I am interested in exploring the components of the visual experience. Why and how certain visual combinations affect us in deeply profound ways is the focus of my work. My current work has been most influenced by the work of the Abstract Expressionist painters of the 40’s, 50’s and 60’s, specifically the “monumental”, large scale paintings of this genre. I am know that I am standing on the shoulders of giants and geniuses. I am not trying to imitate but to excavate. 

 In all my work, a sense of the physical is very important. Brush in paint, paint on canvas. All painting is a mirage.  A two-dimensional reproduction of an image real or imagined. While I have created representational works in the past, today I am focused on the challenge of reconstructing a tactile emotionally charged experience, full of energy and joy that intimates the “feeling” of a specific visual experience without using any representational symbols or words.


My work investigates the slippery intersection between the digital world and reality. Specifically, I am interested in how we experience nature through technology. We are currently living in a digital age where we predominantly experience the natural world through our phones, computers, and television screens. This distance from the reality of nature distorts our perspective and creates a disconnect. As species decline and fade into memory, so many animals and organisms now have a stronger presence in the digital world than in the natural world. 

I use systems of nature as a point of departure to create sculptural work. With my “Re-things”, I create three-dimensional sculptural representations of two-dimensional images of nature I find online. I build my objects pixel by pixel in an overtly laborious process in direct contrast to the slipperiness and speed of the digital world. I am interested in how each pixel plays an important role in the identity of the object, the same way each cell plays a crucial role in the identity of an organism. Through this process of pixelation, details become distilled, distorted, or deleted.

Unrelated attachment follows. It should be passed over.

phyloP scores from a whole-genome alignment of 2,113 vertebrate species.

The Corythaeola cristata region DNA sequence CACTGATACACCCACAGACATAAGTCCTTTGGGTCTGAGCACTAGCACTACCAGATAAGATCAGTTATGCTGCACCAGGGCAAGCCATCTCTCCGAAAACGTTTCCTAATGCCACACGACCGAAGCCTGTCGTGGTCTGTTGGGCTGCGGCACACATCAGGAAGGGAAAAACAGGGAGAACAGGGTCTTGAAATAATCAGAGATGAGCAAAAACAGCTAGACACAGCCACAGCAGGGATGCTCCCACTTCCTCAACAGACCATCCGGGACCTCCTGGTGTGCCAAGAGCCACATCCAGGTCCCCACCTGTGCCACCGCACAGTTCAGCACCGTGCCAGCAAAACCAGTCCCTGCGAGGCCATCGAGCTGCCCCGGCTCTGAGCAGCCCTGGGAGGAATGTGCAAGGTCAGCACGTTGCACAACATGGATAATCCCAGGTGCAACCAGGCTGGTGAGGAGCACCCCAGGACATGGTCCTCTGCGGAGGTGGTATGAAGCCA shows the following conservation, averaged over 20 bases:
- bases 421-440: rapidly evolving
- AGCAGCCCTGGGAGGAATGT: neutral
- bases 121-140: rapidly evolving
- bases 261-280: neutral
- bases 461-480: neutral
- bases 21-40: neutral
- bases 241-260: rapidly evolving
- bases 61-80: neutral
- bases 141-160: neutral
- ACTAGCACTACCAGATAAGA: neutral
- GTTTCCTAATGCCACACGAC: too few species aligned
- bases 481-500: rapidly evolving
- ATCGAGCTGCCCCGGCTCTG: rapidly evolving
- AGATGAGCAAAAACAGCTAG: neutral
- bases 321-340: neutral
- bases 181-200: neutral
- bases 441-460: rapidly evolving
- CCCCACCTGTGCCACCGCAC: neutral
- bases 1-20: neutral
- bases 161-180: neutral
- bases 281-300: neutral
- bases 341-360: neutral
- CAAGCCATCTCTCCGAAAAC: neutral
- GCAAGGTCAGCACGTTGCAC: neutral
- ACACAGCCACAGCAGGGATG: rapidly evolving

For my 2019 show Systems and Omens at Craighead Green Gallery, I am exploring extinction, evolution, animal lore,and the collision of digital and biological systems to pose the question: “What is nature becoming?”  

"In the game of life and evolution there are three players at the table: human beings, nature, and machines. I am firmly on the side of nature. But nature, I suspect, is on the side of the machines." - George Dyson



Jeff Uffelman was born in York, Pennsylvania and grew up in Harrisburg. When he was a young boy, his grandparents returned from living in Paris and filled his imagination with books about art and prints from the Louvre collection. He knew then he wanted to be an artist. He went to Millersville University to study under Robert Nelson, a renowned print maker who had gone to the Art Institute of Chicago. Nelson knew such greats as Willem DeKooning, Roy Lichenstein, and Robert Motherwell and opened Jeff's mind to a broader world of art.

Uffelman enjoyed his first artistic recognition from the Philadelphia Print Club, where he won the Ann Tumis Sumy award for a silk screen callled "Animals in a Tropical Landscape". At the same time, he won first place in the Harrisburg Art Association for his Portrait of a Young Woman. He gave up his job as an architectural draftsman to explore art making full time and moved to Santa Fe, New Mexico to do just that.

After a couple years of experimentation, he found his niche painting sharp focused still lifes. He was invited to show at LewAllen Contemporary where his reputation grew. In 2018, he had a one man ten year retrospective of his work at The Evansville Museum of Art in Indiana.

He now lives on the Oregon Coast, continues to paint from 6:30 a.m. each day, taking breaks to boat, hike and build guitars.